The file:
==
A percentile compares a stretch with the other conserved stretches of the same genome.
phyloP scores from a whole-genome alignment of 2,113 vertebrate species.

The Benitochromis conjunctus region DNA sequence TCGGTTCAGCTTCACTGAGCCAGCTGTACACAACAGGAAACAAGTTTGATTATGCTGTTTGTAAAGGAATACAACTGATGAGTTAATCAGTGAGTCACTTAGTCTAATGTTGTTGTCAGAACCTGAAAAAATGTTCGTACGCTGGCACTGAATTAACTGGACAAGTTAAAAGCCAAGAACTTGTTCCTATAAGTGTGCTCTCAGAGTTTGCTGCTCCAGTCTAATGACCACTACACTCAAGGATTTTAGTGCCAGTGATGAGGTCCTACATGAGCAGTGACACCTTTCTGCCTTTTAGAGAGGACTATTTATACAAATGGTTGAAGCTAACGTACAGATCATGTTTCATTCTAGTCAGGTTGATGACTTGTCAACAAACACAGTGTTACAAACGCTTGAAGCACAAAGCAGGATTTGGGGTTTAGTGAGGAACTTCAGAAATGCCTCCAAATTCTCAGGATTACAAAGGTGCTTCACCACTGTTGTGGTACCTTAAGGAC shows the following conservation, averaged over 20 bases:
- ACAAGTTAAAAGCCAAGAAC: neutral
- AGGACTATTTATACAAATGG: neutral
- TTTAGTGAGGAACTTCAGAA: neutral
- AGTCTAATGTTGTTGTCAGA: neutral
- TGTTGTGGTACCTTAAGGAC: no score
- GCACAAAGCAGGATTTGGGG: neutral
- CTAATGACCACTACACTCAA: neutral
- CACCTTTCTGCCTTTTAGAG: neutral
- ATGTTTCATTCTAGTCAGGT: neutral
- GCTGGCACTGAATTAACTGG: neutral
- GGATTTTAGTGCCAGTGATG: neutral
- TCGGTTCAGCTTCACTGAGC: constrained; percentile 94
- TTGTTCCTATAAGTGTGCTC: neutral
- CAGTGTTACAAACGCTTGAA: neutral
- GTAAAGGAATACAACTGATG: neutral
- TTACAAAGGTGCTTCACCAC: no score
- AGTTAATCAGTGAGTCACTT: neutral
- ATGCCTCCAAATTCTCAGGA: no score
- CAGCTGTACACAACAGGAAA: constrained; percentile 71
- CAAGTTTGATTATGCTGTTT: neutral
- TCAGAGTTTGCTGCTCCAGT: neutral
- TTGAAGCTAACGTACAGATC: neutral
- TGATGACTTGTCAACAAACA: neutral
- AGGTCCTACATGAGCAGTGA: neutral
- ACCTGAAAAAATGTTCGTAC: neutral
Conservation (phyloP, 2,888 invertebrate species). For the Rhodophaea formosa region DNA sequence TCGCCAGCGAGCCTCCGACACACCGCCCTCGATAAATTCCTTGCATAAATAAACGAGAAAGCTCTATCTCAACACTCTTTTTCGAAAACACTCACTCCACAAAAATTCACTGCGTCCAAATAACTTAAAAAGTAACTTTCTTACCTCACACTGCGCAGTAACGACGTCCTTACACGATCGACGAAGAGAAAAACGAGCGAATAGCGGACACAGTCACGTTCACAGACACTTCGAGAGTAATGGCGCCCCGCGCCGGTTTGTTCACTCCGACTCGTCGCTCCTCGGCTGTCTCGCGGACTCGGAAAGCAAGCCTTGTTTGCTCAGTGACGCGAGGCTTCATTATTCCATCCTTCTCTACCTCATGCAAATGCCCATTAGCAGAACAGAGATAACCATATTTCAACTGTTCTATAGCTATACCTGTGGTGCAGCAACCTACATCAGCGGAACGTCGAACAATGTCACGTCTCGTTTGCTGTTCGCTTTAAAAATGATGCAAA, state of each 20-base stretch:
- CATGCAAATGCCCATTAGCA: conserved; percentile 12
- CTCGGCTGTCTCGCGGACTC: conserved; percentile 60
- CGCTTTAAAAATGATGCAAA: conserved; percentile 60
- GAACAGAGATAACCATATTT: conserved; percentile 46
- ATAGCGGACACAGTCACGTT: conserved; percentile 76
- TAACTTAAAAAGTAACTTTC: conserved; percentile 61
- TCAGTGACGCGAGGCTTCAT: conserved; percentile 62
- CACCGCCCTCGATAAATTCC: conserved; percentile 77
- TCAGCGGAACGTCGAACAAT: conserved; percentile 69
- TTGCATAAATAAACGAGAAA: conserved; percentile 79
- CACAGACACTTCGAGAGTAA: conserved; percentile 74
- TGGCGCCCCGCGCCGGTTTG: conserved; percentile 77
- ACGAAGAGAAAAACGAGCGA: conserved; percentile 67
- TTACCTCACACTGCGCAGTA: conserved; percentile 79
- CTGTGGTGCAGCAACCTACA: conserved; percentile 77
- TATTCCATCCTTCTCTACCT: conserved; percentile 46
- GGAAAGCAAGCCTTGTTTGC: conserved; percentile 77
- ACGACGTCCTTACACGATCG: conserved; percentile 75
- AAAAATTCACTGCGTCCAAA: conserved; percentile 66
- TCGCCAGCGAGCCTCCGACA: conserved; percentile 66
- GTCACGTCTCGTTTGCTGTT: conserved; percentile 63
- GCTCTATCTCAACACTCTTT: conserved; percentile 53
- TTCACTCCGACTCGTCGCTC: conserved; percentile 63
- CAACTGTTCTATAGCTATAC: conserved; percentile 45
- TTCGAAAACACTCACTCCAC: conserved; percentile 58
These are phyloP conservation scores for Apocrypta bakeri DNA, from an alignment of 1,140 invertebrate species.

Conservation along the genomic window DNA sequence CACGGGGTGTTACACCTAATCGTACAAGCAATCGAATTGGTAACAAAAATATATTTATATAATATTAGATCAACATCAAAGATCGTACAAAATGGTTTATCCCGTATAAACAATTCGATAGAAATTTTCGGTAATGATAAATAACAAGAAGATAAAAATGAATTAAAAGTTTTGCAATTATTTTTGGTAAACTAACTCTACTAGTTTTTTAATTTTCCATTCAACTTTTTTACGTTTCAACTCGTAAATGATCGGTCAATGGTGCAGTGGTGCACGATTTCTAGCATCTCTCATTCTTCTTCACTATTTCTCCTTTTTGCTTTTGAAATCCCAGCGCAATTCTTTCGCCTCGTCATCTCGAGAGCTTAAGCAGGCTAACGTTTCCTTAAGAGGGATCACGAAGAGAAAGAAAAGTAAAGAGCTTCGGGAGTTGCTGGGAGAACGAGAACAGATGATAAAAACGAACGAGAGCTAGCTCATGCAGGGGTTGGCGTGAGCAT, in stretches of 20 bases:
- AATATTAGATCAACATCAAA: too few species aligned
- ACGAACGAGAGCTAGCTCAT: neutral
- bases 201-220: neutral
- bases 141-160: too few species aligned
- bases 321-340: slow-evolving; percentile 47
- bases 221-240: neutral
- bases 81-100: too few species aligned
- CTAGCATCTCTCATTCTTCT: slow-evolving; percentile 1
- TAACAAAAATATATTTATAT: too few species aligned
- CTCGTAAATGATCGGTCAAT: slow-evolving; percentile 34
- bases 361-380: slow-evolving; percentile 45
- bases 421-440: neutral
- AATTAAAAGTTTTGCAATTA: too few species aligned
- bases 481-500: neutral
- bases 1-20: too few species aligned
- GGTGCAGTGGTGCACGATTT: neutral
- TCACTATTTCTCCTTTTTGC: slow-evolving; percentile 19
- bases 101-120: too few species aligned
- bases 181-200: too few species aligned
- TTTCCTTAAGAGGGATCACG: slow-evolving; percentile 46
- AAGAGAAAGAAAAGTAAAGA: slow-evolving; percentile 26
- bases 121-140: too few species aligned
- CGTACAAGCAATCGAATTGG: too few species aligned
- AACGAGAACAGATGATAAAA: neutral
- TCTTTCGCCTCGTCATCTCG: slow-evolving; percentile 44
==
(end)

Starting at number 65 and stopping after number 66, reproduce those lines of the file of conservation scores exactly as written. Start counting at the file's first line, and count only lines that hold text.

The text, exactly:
- TAACAAAAATATATTTATAT: too few species aligned
- CTCGTAAATGATCGGTCAAT: slow-evolving; percentile 34